In the news

Highlights of UBC media coverage in February 2012

News from the annual meeting of the American Association for the Advancement of Science (AAAS)

Marine mammal research

The BBC reported on UBC professor Andrew Trites and his colleagues who are using trained sea lions for research on eating habits. The researchers strap cameras and tracking equipment on to the sea lions as they dive for food.

“We’re simulating depths the animals encounter in Alaska. Our ultimate goal is to figure out whether the sea lions in Alaska are getting enough to eat,” said Trites.

Agence France Presse and the Vancouver Sun wrote about the work of marine mammal experts including UBC’s Trites and Stephen Raverty who told the annual meeting of the AAAS that around the world seals, otters, and other species are increasingly infected by parasites and other diseases from the land.

Device turns gestures into song

Researchers have created a system that converts hand gestures into speech, and into song as well. Its name is Digital Ventriloquized Actor, or DiVA, reported MSNBC, the New Scientist, Discovery News, CTV, CBC and many others.

With the gestures of the right hand, DiVA’s operator controls the pitch and the character of the sounds. Closed-hand
gestures produce consonants. Open-hand gestures produce vowels.

“We designed a gestural space that mimics the vocal tract,” said Sidney Fels, director of UBC’s Media and Graphics Interdisciplinary Center, or MAGIC, who presented at the annual meeting of the AAAS.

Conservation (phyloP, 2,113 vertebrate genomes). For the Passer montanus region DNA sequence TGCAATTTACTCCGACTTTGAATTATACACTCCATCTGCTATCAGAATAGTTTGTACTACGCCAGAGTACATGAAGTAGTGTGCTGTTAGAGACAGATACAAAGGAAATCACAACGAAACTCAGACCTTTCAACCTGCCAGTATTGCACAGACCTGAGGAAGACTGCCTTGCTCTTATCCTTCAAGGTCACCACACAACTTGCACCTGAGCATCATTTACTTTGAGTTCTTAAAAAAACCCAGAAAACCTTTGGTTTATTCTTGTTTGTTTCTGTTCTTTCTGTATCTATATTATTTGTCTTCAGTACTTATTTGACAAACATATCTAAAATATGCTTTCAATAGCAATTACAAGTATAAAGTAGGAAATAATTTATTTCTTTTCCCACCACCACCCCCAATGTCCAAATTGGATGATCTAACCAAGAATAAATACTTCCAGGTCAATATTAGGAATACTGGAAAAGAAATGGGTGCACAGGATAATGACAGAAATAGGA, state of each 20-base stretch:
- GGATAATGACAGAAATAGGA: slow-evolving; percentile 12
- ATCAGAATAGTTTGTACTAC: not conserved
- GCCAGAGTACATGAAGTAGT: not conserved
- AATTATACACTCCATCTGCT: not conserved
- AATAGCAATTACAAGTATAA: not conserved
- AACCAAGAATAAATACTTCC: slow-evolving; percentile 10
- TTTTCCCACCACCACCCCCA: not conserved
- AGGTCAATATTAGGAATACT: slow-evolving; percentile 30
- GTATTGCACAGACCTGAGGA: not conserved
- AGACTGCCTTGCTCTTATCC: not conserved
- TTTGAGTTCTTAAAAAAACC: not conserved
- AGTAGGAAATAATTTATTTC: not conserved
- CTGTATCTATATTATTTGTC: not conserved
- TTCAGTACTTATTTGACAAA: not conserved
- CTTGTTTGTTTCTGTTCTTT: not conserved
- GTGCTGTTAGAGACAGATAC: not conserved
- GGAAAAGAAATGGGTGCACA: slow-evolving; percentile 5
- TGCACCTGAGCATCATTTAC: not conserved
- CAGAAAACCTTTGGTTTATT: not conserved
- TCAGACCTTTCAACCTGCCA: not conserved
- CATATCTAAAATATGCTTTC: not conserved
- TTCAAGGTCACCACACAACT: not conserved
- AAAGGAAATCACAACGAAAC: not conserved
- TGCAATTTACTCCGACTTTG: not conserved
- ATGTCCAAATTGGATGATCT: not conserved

Window into world’s future oceans

Professor Villy Christensen and other UBC fisheries experts are coordinating an international group of researchers
who are using a sophisticated oceanic simulator to predict future ocean conditions. The work, which was presented at the annual meeting of the AAAS, incorporates existing climate change models and then accounts for fishing pressure, ocean acidification and decreasing dissolved oxygen, reported National Public Radio and the Vancouver Sun.

The initial simulations show that globally we are seeing a decline in big fish species, and an increase in smaller fish, which are of no commercial interest.

In an article highlighting the contributions Canadian researchers made to the 2012 AAAS conference, the Globe and Mail listed UBC’s Christensen and Julio Montaner, the director of the B.C. Centre for Excellence in HIV/AIDS and the Head of Division of AIDS in the Faculty of Medicine, among the bright stars of Canadian research.

Norovirus vaccine showing promise

USA Today, MSNBC, Fox News and the Vancouver Sun reported that scientists are getting closer to producing a vaccine against norovirus. There are about 5.5 million cases of norovirus in the United States each year, making it the number one cause of foodborne illness.

Currently, the best way to prevent norovirus infection is to wash your hands with soap and water before eating or preparing food. Hand sanitizers can also be used if soap and water are not available, but these may not be as affective, said UBC’s Natalie Prystajecky, one of four experts presenting at the AAAS symposium ‘Norovirus: The Modern Scourge of Food and Family.

Rising sea levels pose flood risk

Hundreds of millions of people who are living in low-lying coastal areas around the globe will have to protect themselves
from rising sea levels.

David Flanders, a research scientist at UBC, presented his work with the Metro Vancouver community of Delta, B.C., at
the annual meeting of the AAAS.

Flanders, professor Stephen Sheppard, and their colleagues at UBC’s Collaborative for Advanced Landscape Planning have developed visualization of several strategies Delta residents can implement to protect against rising sea levels, reported Canadian Press, CTVCBC, the Vancouver Sun and others.